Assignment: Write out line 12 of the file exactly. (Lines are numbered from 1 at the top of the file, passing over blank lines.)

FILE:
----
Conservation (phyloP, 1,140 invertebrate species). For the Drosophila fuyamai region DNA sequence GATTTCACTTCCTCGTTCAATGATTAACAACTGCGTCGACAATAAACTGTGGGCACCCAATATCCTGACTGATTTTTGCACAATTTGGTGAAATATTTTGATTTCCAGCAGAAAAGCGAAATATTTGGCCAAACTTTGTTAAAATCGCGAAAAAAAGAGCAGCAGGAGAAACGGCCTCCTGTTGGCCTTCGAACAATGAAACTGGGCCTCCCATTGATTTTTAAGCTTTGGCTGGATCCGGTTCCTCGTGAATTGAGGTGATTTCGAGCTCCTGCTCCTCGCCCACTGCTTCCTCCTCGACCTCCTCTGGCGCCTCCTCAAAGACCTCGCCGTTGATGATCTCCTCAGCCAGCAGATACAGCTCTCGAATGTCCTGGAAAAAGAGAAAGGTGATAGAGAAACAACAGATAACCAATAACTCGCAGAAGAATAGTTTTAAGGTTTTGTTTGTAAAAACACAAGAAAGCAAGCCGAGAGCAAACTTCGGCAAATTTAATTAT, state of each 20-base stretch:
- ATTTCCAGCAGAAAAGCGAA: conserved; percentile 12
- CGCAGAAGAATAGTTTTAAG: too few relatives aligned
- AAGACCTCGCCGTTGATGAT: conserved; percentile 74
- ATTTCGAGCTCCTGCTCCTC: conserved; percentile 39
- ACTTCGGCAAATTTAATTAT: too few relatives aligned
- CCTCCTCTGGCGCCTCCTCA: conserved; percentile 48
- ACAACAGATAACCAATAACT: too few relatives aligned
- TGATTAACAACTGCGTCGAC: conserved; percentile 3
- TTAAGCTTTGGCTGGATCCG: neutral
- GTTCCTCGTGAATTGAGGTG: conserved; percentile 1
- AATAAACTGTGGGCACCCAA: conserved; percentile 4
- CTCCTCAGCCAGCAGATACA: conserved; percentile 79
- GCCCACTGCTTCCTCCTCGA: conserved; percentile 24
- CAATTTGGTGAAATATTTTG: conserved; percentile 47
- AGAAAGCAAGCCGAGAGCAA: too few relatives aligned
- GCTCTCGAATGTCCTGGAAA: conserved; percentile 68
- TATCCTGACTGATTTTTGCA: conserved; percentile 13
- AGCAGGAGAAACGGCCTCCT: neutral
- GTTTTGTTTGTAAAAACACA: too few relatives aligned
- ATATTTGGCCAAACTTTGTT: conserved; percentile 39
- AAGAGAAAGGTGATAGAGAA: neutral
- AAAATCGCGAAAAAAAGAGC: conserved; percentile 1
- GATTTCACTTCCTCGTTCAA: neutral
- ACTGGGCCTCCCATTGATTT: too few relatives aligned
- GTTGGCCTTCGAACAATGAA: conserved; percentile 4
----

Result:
- AATAAACTGTGGGCACCCAA: conserved; percentile 4